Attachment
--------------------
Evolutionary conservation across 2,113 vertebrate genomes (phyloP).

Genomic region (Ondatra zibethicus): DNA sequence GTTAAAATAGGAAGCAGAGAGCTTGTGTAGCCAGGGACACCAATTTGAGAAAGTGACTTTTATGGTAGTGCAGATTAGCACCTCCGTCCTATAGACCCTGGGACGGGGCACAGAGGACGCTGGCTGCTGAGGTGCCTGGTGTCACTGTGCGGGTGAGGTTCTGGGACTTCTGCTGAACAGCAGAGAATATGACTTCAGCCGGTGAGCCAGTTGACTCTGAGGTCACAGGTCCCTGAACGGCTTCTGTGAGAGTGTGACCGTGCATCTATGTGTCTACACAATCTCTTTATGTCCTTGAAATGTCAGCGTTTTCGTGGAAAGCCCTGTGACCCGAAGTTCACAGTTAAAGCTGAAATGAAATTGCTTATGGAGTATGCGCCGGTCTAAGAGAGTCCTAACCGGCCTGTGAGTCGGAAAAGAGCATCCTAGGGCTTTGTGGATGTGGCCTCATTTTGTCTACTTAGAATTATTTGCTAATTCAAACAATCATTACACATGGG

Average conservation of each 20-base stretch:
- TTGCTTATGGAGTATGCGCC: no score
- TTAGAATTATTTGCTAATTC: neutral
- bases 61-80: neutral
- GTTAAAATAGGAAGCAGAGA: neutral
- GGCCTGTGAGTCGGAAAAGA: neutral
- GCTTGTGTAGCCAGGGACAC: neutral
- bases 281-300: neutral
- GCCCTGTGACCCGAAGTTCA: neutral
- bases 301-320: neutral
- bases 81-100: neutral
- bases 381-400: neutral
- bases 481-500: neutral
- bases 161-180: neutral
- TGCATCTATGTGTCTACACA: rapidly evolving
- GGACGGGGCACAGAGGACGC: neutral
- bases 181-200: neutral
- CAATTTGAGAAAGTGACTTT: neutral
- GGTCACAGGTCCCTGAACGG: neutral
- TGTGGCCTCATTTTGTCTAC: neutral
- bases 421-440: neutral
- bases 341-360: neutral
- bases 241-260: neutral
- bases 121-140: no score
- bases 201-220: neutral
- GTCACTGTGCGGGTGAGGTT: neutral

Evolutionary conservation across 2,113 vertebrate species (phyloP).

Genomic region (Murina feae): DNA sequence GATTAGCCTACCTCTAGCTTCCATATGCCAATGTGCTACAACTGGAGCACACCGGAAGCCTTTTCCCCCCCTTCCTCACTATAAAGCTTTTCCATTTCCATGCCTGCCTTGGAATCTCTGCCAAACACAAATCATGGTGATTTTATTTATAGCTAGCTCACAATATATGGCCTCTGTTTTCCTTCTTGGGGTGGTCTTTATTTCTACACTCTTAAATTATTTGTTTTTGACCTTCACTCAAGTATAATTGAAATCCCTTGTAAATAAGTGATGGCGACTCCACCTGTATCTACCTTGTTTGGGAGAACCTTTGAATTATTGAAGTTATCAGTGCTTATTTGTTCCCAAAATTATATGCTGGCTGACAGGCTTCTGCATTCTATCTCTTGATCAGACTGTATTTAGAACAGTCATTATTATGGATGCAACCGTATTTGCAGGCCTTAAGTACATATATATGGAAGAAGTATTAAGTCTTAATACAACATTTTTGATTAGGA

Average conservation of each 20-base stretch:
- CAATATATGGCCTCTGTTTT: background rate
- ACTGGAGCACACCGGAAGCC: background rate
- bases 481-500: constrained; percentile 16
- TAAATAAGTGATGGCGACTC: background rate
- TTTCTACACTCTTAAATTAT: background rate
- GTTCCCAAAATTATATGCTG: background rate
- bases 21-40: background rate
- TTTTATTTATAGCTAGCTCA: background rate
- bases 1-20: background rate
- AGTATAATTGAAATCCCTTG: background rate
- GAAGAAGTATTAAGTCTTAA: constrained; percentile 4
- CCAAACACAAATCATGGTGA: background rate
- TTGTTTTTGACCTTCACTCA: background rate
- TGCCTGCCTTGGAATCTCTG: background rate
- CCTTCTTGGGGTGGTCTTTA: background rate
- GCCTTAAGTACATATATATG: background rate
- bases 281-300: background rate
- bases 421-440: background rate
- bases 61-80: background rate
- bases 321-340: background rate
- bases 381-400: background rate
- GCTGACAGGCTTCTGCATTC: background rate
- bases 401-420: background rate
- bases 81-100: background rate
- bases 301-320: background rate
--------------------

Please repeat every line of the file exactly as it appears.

Evolutionary conservation across 2,113 vertebrate genomes (phyloP).

Genomic region (Ondatra zibethicus): DNA sequence GTTAAAATAGGAAGCAGAGAGCTTGTGTAGCCAGGGACACCAATTTGAGAAAGTGACTTTTATGGTAGTGCAGATTAGCACCTCCGTCCTATAGACCCTGGGACGGGGCACAGAGGACGCTGGCTGCTGAGGTGCCTGGTGTCACTGTGCGGGTGAGGTTCTGGGACTTCTGCTGAACAGCAGAGAATATGACTTCAGCCGGTGAGCCAGTTGACTCTGAGGTCACAGGTCCCTGAACGGCTTCTGTGAGAGTGTGACCGTGCATCTATGTGTCTACACAATCTCTTTATGTCCTTGAAATGTCAGCGTTTTCGTGGAAAGCCCTGTGACCCGAAGTTCACAGTTAAAGCTGAAATGAAATTGCTTATGGAGTATGCGCCGGTCTAAGAGAGTCCTAACCGGCCTGTGAGTCGGAAAAGAGCATCCTAGGGCTTTGTGGATGTGGCCTCATTTTGTCTACTTAGAATTATTTGCTAATTCAAACAATCATTACACATGGG

Average conservation of each 20-base stretch:
- TTGCTTATGGAGTATGCGCC: no score
- TTAGAATTATTTGCTAATTC: neutral
- bases 61-80: neutral
- GTTAAAATAGGAAGCAGAGA: neutral
- GGCCTGTGAGTCGGAAAAGA: neutral
- GCTTGTGTAGCCAGGGACAC: neutral
- bases 281-300: neutral
- GCCCTGTGACCCGAAGTTCA: neutral
- bases 301-320: neutral
- bases 81-100: neutral
- bases 381-400: neutral
- bases 481-500: neutral
- bases 161-180: neutral
- TGCATCTATGTGTCTACACA: rapidly evolving
- GGACGGGGCACAGAGGACGC: neutral
- bases 181-200: neutral
- CAATTTGAGAAAGTGACTTT: neutral
- GGTCACAGGTCCCTGAACGG: neutral
- TGTGGCCTCATTTTGTCTAC: neutral
- bases 421-440: neutral
- bases 341-360: neutral
- bases 241-260: neutral
- bases 121-140: no score
- bases 201-220: neutral
- GTCACTGTGCGGGTGAGGTT: neutral

Evolutionary conservation across 2,113 vertebrate species (phyloP).

Genomic region (Murina feae): DNA sequence GATTAGCCTACCTCTAGCTTCCATATGCCAATGTGCTACAACTGGAGCACACCGGAAGCCTTTTCCCCCCCTTCCTCACTATAAAGCTTTTCCATTTCCATGCCTGCCTTGGAATCTCTGCCAAACACAAATCATGGTGATTTTATTTATAGCTAGCTCACAATATATGGCCTCTGTTTTCCTTCTTGGGGTGGTCTTTATTTCTACACTCTTAAATTATTTGTTTTTGACCTTCACTCAAGTATAATTGAAATCCCTTGTAAATAAGTGATGGCGACTCCACCTGTATCTACCTTGTTTGGGAGAACCTTTGAATTATTGAAGTTATCAGTGCTTATTTGTTCCCAAAATTATATGCTGGCTGACAGGCTTCTGCATTCTATCTCTTGATCAGACTGTATTTAGAACAGTCATTATTATGGATGCAACCGTATTTGCAGGCCTTAAGTACATATATATGGAAGAAGTATTAAGTCTTAATACAACATTTTTGATTAGGA

Average conservation of each 20-base stretch:
- CAATATATGGCCTCTGTTTT: background rate
- ACTGGAGCACACCGGAAGCC: background rate
- bases 481-500: constrained; percentile 16
- TAAATAAGTGATGGCGACTC: background rate
- TTTCTACACTCTTAAATTAT: background rate
- GTTCCCAAAATTATATGCTG: background rate
- bases 21-40: background rate
- TTTTATTTATAGCTAGCTCA: background rate
- bases 1-20: background rate
- AGTATAATTGAAATCCCTTG: background rate
- GAAGAAGTATTAAGTCTTAA: constrained; percentile 4
- CCAAACACAAATCATGGTGA: background rate
- TTGTTTTTGACCTTCACTCA: background rate
- TGCCTGCCTTGGAATCTCTG: background rate
- CCTTCTTGGGGTGGTCTTTA: background rate
- GCCTTAAGTACATATATATG: background rate
- bases 281-300: background rate
- bases 421-440: background rate
- bases 61-80: background rate
- bases 321-340: background rate
- bases 381-400: background rate
- GCTGACAGGCTTCTGCATTC: background rate
- bases 401-420: background rate
- bases 81-100: background rate
- bases 301-320: background rate